When people contemplate hiking in Maine, most don’t consider Evans Notch, which is situated on the border between Maine and New Hampshire and out of the mountain mainstream.
Evans Notch Road travels through the notch. Most of the peaks on the east side of Evans Notch Road are in Maine and are part of the Caribou-Speckled Mountain Wilderness. One of the highest and most stimulating ascents in the wilderness is 2,850-foot Caribou Mountain. Two things make the climb particularly appealing: numerous challenging stream crossings and glorious views from the rugged mountaintop.
Although a trail leads to the summit from the east, the preferred routes begin on Evans Notch Road and approach from the west. I usually enter Evans Notch Road from the north in Gilead. From there, the drive is about 3.5 miles south on a narrow twisting paved road past Hastings Campground to a parking area on the left. Beware, the road is closed in winter.
For many years, Caribou Mountain has been a popular Penobscot Paddle & Chowder Society fall hike, so it was no surprise when four retired Chowderheads enthusiastically signed on after I announced a club trip. The temperature was in the 20s but skies were clear and sunny when we arrived at the trailhead early on a November morning. From the parking area, two footpaths lead to the summit: Caribou and Mud Brook Trails. Many people elect to complete a 6.6-mile loop hike, and that was our choice.
Still recuperating from hip surgery, I suggested beginning on Mud Brook Trail which, based on my aging recollection, had steeper sections on the ascent while the remainder of Mud Brook and Caribou Trails offered a more gradual descent during the return. I surmised that hiking in that counter-clockwise direction would be easier on my new, relatively unproven left hip. Retirees understand the frequent maladies we older folks suffer so my suggestion was readily adopted.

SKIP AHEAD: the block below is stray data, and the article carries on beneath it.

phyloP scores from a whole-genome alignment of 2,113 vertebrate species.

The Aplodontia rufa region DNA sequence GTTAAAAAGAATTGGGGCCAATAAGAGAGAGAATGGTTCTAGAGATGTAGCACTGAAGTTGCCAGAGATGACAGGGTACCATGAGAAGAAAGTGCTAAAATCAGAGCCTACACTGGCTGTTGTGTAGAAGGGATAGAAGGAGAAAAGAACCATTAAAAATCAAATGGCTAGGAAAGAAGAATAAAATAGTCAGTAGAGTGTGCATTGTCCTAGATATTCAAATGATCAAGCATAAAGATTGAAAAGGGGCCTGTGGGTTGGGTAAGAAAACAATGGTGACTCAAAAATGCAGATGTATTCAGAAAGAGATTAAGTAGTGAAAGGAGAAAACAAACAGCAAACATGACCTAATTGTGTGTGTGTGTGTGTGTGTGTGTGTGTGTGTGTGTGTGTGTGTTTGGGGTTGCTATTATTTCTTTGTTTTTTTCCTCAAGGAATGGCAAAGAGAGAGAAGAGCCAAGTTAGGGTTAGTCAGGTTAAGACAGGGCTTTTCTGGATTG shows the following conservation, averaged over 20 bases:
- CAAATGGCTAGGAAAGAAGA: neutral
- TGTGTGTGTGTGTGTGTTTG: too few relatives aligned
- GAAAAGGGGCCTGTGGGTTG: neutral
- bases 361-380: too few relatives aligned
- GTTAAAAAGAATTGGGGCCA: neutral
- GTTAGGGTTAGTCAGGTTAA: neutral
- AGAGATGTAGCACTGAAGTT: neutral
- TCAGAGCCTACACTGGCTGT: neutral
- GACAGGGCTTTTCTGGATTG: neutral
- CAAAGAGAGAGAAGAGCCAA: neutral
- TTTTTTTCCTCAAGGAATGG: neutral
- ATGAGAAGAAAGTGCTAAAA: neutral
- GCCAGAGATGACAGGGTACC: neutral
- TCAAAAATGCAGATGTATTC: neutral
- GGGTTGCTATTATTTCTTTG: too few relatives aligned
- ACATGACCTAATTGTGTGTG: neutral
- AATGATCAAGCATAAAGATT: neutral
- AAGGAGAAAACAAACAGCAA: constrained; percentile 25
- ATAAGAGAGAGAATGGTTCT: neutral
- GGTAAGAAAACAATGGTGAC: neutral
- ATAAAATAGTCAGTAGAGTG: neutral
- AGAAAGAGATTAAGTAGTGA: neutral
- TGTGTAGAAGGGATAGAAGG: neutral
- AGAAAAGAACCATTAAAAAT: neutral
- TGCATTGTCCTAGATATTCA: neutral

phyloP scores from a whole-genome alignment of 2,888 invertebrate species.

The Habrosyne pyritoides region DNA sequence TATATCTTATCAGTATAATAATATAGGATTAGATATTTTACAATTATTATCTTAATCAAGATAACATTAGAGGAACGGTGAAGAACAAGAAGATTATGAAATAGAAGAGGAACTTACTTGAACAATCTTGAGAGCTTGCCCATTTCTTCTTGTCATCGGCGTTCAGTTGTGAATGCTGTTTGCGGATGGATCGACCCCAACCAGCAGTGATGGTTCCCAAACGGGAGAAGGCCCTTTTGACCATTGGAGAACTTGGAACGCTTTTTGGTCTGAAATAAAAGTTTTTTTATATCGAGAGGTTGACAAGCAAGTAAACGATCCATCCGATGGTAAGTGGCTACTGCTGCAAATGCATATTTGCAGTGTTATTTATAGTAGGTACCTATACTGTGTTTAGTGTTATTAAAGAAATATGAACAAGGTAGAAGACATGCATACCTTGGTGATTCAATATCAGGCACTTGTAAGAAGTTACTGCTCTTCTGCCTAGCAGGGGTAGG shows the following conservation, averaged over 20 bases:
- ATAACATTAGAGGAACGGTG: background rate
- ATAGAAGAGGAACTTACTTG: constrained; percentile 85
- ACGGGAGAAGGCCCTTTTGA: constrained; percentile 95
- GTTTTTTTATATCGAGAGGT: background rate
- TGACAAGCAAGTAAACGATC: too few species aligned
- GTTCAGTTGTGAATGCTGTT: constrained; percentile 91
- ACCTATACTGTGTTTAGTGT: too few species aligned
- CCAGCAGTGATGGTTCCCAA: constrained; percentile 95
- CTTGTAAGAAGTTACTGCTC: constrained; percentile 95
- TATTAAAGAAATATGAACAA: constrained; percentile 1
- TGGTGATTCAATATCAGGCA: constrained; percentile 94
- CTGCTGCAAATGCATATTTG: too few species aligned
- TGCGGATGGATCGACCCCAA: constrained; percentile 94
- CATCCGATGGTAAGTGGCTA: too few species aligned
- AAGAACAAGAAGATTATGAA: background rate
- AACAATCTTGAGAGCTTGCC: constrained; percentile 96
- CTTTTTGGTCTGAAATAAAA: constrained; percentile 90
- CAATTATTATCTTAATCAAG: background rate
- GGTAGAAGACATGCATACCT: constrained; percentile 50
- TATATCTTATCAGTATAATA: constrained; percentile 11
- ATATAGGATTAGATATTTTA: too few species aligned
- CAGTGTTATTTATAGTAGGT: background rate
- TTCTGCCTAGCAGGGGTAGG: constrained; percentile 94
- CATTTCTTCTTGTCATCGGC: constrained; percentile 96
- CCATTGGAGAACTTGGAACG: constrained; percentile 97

We encountered multiple stream crossings while hiking gradually uphill for about 2 miles along Mud Brook in a sparse, predominantly hardwood forest. Angling northeast, the path narrowed and steepened. Our pace slowed as we negotiated over or around several blowdowns and up precipitous rock formations. Shortly after entering a stunted conifer growth, Chowderheads persevered to an open cliff with marvelous views of the multiple peaks of Speckled Mountain and the expansive southern Evans Notch. Just beyond, the character of the path morphed into a continuum of exposed ledges leading steadily higher. Although some trail-finding difficulties were experienced, we arrived at the spectacular open summit just in time for lunch.
Our interlude on the summit was a remarkable alpine encounter. Temperatures had risen, winds were negligible and skies clear. We lingered for a long pleasurable respite while savoring a 360-degree panorama that included the towering peaks of the Presidential Range in nearby New Hampshire.
My memory failed me again. The gradient descending from the summit was steep and very wet. The footing was unsteady, requiring our intrepid band to slow the pace to ensure we were taking carefully selected steps. Mud Brook Trail lived up to its name.
A layer of snow covered the ground when we joined Caribou Trail junction. Puddles and patches of mud in a sea of fallen leaves forced us to carefully negotiate down the rocky passageway. The stream crossings were steeper and more treacherous than any experienced on Mud Brook Trail.
After one hazardous crossing, I mistakenly climbed high in a stand of alders on a slippery snow-covered embankment. While struggling to retain my balance, the suspect hip gave out. Much to the chagrin of my companions, I completed a somersault down to the path. Nothing was hurt but my pride. I thought my performance warranted at least a “nine” for technique. Hard graders, the Chowderheads didn’t concur.
More stream crossings were endured after connecting with Morrison Brook. One participant reminded us that a storm had washed out a bridge spanning a wide part of the stream farther down the trail. Since all of the waterways were running high, we worried that wading in deep water might be a disagreeable finish to our journey. Fortuitously, we were able to carefully negotiate from rock to rock without incident.
The remainder of the trek was easy hiking. That’s what I’d recalled when advocating for our choice of direction. Seniors tend to remember the best and forget the worst.